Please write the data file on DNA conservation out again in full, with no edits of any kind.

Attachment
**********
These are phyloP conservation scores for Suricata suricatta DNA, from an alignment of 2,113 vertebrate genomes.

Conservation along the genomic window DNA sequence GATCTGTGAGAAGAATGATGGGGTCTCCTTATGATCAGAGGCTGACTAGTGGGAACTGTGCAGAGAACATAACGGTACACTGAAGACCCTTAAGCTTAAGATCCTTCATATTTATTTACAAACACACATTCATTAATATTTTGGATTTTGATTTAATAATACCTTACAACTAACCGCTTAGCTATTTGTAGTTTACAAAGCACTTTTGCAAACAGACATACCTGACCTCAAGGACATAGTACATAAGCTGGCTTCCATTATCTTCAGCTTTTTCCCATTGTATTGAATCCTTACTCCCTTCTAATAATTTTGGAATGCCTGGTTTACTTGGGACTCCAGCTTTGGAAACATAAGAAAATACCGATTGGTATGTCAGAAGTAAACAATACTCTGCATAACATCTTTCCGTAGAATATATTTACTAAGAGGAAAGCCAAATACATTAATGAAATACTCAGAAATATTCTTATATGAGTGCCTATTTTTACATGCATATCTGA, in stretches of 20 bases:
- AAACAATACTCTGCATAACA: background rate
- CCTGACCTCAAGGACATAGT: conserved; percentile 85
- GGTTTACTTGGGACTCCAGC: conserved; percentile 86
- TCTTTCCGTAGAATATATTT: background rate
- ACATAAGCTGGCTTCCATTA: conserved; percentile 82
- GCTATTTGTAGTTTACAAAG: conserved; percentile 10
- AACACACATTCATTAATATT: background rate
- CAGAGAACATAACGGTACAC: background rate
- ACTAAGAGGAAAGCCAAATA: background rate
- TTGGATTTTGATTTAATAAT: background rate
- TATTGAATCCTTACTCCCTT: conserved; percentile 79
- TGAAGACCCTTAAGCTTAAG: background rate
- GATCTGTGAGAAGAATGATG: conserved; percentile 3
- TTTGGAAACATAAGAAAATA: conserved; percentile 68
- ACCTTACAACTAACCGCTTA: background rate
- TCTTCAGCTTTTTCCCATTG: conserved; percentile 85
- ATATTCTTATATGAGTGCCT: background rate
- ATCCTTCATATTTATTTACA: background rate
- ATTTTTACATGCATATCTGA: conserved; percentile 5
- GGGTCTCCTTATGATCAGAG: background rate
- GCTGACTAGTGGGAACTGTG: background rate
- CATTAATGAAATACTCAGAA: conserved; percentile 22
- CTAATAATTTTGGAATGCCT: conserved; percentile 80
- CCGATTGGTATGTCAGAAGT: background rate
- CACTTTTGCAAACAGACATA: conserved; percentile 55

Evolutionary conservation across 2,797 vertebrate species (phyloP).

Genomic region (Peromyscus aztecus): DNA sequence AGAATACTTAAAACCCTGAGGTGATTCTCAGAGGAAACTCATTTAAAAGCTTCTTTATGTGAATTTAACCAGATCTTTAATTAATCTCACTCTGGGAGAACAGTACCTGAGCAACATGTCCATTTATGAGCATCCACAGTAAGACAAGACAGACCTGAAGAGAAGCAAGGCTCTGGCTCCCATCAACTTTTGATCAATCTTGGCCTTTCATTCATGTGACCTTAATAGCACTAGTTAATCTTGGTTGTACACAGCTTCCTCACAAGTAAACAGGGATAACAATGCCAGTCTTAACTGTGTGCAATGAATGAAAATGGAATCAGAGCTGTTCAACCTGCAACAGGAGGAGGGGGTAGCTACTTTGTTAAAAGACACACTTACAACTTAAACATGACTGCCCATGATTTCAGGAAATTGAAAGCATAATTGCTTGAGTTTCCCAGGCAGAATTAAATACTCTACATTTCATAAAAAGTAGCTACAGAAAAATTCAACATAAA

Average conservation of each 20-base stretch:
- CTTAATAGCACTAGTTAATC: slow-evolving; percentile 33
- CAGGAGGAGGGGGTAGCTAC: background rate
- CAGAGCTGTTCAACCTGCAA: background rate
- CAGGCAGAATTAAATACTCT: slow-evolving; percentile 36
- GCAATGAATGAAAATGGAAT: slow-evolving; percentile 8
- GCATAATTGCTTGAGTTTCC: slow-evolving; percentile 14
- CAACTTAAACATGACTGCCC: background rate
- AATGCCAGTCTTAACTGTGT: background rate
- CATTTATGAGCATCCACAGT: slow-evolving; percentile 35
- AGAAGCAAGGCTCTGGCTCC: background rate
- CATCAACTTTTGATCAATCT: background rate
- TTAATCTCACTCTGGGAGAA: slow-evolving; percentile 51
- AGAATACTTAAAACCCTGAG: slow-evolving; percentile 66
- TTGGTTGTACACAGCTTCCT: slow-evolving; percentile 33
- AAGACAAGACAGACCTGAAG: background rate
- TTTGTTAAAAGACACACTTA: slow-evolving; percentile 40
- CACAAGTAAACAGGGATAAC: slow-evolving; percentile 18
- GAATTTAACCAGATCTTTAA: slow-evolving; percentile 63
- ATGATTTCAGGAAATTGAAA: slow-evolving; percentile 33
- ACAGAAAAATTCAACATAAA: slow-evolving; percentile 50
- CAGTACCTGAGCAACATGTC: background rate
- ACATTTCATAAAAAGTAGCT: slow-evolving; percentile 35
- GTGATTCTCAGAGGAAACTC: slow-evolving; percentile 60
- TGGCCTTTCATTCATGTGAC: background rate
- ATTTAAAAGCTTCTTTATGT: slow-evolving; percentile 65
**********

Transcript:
These are phyloP conservation scores for Suricata suricatta DNA, from an alignment of 2,113 vertebrate genomes.

Conservation along the genomic window DNA sequence GATCTGTGAGAAGAATGATGGGGTCTCCTTATGATCAGAGGCTGACTAGTGGGAACTGTGCAGAGAACATAACGGTACACTGAAGACCCTTAAGCTTAAGATCCTTCATATTTATTTACAAACACACATTCATTAATATTTTGGATTTTGATTTAATAATACCTTACAACTAACCGCTTAGCTATTTGTAGTTTACAAAGCACTTTTGCAAACAGACATACCTGACCTCAAGGACATAGTACATAAGCTGGCTTCCATTATCTTCAGCTTTTTCCCATTGTATTGAATCCTTACTCCCTTCTAATAATTTTGGAATGCCTGGTTTACTTGGGACTCCAGCTTTGGAAACATAAGAAAATACCGATTGGTATGTCAGAAGTAAACAATACTCTGCATAACATCTTTCCGTAGAATATATTTACTAAGAGGAAAGCCAAATACATTAATGAAATACTCAGAAATATTCTTATATGAGTGCCTATTTTTACATGCATATCTGA, in stretches of 20 bases:
- AAACAATACTCTGCATAACA: background rate
- CCTGACCTCAAGGACATAGT: conserved; percentile 85
- GGTTTACTTGGGACTCCAGC: conserved; percentile 86
- TCTTTCCGTAGAATATATTT: background rate
- ACATAAGCTGGCTTCCATTA: conserved; percentile 82
- GCTATTTGTAGTTTACAAAG: conserved; percentile 10
- AACACACATTCATTAATATT: background rate
- CAGAGAACATAACGGTACAC: background rate
- ACTAAGAGGAAAGCCAAATA: background rate
- TTGGATTTTGATTTAATAAT: background rate
- TATTGAATCCTTACTCCCTT: conserved; percentile 79
- TGAAGACCCTTAAGCTTAAG: background rate
- GATCTGTGAGAAGAATGATG: conserved; percentile 3
- TTTGGAAACATAAGAAAATA: conserved; percentile 68
- ACCTTACAACTAACCGCTTA: background rate
- TCTTCAGCTTTTTCCCATTG: conserved; percentile 85
- ATATTCTTATATGAGTGCCT: background rate
- ATCCTTCATATTTATTTACA: background rate
- ATTTTTACATGCATATCTGA: conserved; percentile 5
- GGGTCTCCTTATGATCAGAG: background rate
- GCTGACTAGTGGGAACTGTG: background rate
- CATTAATGAAATACTCAGAA: conserved; percentile 22
- CTAATAATTTTGGAATGCCT: conserved; percentile 80
- CCGATTGGTATGTCAGAAGT: background rate
- CACTTTTGCAAACAGACATA: conserved; percentile 55

Evolutionary conservation across 2,797 vertebrate species (phyloP).

Genomic region (Peromyscus aztecus): DNA sequence AGAATACTTAAAACCCTGAGGTGATTCTCAGAGGAAACTCATTTAAAAGCTTCTTTATGTGAATTTAACCAGATCTTTAATTAATCTCACTCTGGGAGAACAGTACCTGAGCAACATGTCCATTTATGAGCATCCACAGTAAGACAAGACAGACCTGAAGAGAAGCAAGGCTCTGGCTCCCATCAACTTTTGATCAATCTTGGCCTTTCATTCATGTGACCTTAATAGCACTAGTTAATCTTGGTTGTACACAGCTTCCTCACAAGTAAACAGGGATAACAATGCCAGTCTTAACTGTGTGCAATGAATGAAAATGGAATCAGAGCTGTTCAACCTGCAACAGGAGGAGGGGGTAGCTACTTTGTTAAAAGACACACTTACAACTTAAACATGACTGCCCATGATTTCAGGAAATTGAAAGCATAATTGCTTGAGTTTCCCAGGCAGAATTAAATACTCTACATTTCATAAAAAGTAGCTACAGAAAAATTCAACATAAA

Average conservation of each 20-base stretch:
- CTTAATAGCACTAGTTAATC: slow-evolving; percentile 33
- CAGGAGGAGGGGGTAGCTAC: background rate
- CAGAGCTGTTCAACCTGCAA: background rate
- CAGGCAGAATTAAATACTCT: slow-evolving; percentile 36
- GCAATGAATGAAAATGGAAT: slow-evolving; percentile 8
- GCATAATTGCTTGAGTTTCC: slow-evolving; percentile 14
- CAACTTAAACATGACTGCCC: background rate
- AATGCCAGTCTTAACTGTGT: background rate
- CATTTATGAGCATCCACAGT: slow-evolving; percentile 35
- AGAAGCAAGGCTCTGGCTCC: background rate
- CATCAACTTTTGATCAATCT: background rate
- TTAATCTCACTCTGGGAGAA: slow-evolving; percentile 51
- AGAATACTTAAAACCCTGAG: slow-evolving; percentile 66
- TTGGTTGTACACAGCTTCCT: slow-evolving; percentile 33
- AAGACAAGACAGACCTGAAG: background rate
- TTTGTTAAAAGACACACTTA: slow-evolving; percentile 40
- CACAAGTAAACAGGGATAAC: slow-evolving; percentile 18
- GAATTTAACCAGATCTTTAA: slow-evolving; percentile 63
- ATGATTTCAGGAAATTGAAA: slow-evolving; percentile 33
- ACAGAAAAATTCAACATAAA: slow-evolving; percentile 50
- CAGTACCTGAGCAACATGTC: background rate
- ACATTTCATAAAAAGTAGCT: slow-evolving; percentile 35
- GTGATTCTCAGAGGAAACTC: slow-evolving; percentile 60
- TGGCCTTTCATTCATGTGAC: background rate
- ATTTAAAAGCTTCTTTATGT: slow-evolving; percentile 65